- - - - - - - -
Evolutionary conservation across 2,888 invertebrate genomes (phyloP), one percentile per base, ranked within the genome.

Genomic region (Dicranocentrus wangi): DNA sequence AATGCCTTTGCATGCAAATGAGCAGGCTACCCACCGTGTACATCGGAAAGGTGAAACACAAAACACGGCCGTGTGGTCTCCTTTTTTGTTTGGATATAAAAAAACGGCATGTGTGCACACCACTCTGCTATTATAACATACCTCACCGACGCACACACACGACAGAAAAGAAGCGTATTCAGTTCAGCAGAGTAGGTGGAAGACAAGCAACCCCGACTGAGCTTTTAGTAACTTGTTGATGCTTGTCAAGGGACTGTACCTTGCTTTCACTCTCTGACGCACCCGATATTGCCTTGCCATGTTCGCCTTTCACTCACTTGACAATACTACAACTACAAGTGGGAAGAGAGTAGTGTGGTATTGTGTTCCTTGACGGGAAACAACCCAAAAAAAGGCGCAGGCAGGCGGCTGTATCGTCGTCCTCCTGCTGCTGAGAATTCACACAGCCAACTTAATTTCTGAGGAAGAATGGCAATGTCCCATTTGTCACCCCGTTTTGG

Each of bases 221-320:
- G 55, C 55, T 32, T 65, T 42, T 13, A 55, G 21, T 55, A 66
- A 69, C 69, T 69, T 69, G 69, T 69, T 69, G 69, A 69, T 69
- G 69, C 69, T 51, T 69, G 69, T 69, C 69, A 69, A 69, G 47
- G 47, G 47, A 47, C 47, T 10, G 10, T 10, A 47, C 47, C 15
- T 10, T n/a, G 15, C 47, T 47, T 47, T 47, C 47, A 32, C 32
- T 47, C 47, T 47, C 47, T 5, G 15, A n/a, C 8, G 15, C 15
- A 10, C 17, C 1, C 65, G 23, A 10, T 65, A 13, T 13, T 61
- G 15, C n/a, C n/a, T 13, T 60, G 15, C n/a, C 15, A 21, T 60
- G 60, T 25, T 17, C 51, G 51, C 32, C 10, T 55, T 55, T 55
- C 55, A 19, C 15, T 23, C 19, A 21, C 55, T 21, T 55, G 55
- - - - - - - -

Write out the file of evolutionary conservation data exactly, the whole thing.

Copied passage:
Evolutionary conservation across 2,888 invertebrate genomes (phyloP), one percentile per base, ranked within the genome.

Genomic region (Dicranocentrus wangi): DNA sequence AATGCCTTTGCATGCAAATGAGCAGGCTACCCACCGTGTACATCGGAAAGGTGAAACACAAAACACGGCCGTGTGGTCTCCTTTTTTGTTTGGATATAAAAAAACGGCATGTGTGCACACCACTCTGCTATTATAACATACCTCACCGACGCACACACACGACAGAAAAGAAGCGTATTCAGTTCAGCAGAGTAGGTGGAAGACAAGCAACCCCGACTGAGCTTTTAGTAACTTGTTGATGCTTGTCAAGGGACTGTACCTTGCTTTCACTCTCTGACGCACCCGATATTGCCTTGCCATGTTCGCCTTTCACTCACTTGACAATACTACAACTACAAGTGGGAAGAGAGTAGTGTGGTATTGTGTTCCTTGACGGGAAACAACCCAAAAAAAGGCGCAGGCAGGCGGCTGTATCGTCGTCCTCCTGCTGCTGAGAATTCACACAGCCAACTTAATTTCTGAGGAAGAATGGCAATGTCCCATTTGTCACCCCGTTTTGG

Each of bases 221-320:
- G 55, C 55, T 32, T 65, T 42, T 13, A 55, G 21, T 55, A 66
- A 69, C 69, T 69, T 69, G 69, T 69, T 69, G 69, A 69, T 69
- G 69, C 69, T 51, T 69, G 69, T 69, C 69, A 69, A 69, G 47
- G 47, G 47, A 47, C 47, T 10, G 10, T 10, A 47, C 47, C 15
- T 10, T n/a, G 15, C 47, T 47, T 47, T 47, C 47, A 32, C 32
- T 47, C 47, T 47, C 47, T 5, G 15, A n/a, C 8, G 15, C 15
- A 10, C 17, C 1, C 65, G 23, A 10, T 65, A 13, T 13, T 61
- G 15, C n/a, C n/a, T 13, T 60, G 15, C n/a, C 15, A 21, T 60
- G 60, T 25, T 17, C 51, G 51, C 32, C 10, T 55, T 55, T 55
- C 55, A 19, C 15, T 23, C 19, A 21, C 55, T 21, T 55, G 55